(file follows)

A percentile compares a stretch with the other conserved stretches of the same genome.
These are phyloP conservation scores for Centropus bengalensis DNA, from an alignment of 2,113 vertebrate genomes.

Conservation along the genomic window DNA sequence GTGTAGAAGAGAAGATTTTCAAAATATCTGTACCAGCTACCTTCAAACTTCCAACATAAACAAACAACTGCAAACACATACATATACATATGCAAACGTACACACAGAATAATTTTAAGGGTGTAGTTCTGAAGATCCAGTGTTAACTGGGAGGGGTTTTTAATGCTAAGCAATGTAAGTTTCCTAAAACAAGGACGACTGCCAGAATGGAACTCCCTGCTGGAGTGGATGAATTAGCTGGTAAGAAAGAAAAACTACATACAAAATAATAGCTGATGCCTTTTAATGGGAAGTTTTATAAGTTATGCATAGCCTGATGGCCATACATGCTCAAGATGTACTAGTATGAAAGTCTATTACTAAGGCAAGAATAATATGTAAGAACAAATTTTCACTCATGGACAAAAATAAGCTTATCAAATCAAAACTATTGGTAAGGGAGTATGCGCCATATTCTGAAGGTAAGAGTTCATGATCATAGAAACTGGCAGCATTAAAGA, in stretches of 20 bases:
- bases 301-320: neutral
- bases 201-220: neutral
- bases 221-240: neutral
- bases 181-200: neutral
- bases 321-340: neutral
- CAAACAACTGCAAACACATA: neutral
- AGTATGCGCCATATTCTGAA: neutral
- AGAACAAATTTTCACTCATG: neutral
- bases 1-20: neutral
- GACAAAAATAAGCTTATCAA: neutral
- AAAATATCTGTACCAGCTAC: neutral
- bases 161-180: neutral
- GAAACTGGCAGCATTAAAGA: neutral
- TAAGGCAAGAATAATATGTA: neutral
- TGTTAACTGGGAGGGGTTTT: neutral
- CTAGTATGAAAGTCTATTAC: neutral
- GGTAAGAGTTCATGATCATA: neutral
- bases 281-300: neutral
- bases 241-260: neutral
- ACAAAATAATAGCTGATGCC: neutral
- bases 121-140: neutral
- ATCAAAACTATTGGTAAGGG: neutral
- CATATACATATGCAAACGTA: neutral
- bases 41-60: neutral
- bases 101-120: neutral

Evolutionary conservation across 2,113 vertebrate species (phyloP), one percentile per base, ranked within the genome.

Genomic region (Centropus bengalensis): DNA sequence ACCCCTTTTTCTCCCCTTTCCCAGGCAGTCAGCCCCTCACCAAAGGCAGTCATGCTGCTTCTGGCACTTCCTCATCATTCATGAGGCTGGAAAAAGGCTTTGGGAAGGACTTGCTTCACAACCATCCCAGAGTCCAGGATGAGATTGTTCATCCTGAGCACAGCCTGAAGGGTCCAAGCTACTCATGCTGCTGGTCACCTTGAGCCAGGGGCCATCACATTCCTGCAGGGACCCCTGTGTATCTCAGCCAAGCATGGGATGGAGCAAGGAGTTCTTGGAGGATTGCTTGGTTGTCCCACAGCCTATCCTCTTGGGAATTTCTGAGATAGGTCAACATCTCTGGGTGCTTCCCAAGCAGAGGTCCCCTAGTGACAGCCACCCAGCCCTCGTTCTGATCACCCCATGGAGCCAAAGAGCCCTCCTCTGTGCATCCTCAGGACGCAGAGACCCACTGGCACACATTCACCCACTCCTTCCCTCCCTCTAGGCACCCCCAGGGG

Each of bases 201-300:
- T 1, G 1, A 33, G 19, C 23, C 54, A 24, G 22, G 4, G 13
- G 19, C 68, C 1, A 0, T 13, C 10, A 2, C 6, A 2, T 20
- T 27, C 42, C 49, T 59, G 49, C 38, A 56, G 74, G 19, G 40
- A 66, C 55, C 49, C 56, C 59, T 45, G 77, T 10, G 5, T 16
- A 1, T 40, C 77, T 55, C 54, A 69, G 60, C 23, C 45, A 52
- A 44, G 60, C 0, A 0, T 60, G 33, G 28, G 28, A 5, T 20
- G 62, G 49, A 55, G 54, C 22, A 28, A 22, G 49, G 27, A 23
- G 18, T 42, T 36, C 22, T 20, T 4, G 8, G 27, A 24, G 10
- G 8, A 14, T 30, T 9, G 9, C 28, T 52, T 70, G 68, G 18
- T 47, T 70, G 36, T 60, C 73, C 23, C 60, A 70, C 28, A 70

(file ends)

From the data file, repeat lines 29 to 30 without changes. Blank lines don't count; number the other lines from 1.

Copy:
Evolutionary conservation across 2,113 vertebrate species (phyloP), one percentile per base, ranked within the genome.

Genomic region (Centropus bengalensis): DNA sequence ACCCCTTTTTCTCCCCTTTCCCAGGCAGTCAGCCCCTCACCAAAGGCAGTCATGCTGCTTCTGGCACTTCCTCATCATTCATGAGGCTGGAAAAAGGCTTTGGGAAGGACTTGCTTCACAACCATCCCAGAGTCCAGGATGAGATTGTTCATCCTGAGCACAGCCTGAAGGGTCCAAGCTACTCATGCTGCTGGTCACCTTGAGCCAGGGGCCATCACATTCCTGCAGGGACCCCTGTGTATCTCAGCCAAGCATGGGATGGAGCAAGGAGTTCTTGGAGGATTGCTTGGTTGTCCCACAGCCTATCCTCTTGGGAATTTCTGAGATAGGTCAACATCTCTGGGTGCTTCCCAAGCAGAGGTCCCCTAGTGACAGCCACCCAGCCCTCGTTCTGATCACCCCATGGAGCCAAAGAGCCCTCCTCTGTGCATCCTCAGGACGCAGAGACCCACTGGCACACATTCACCCACTCCTTCCCTCCCTCTAGGCACCCCCAGGGG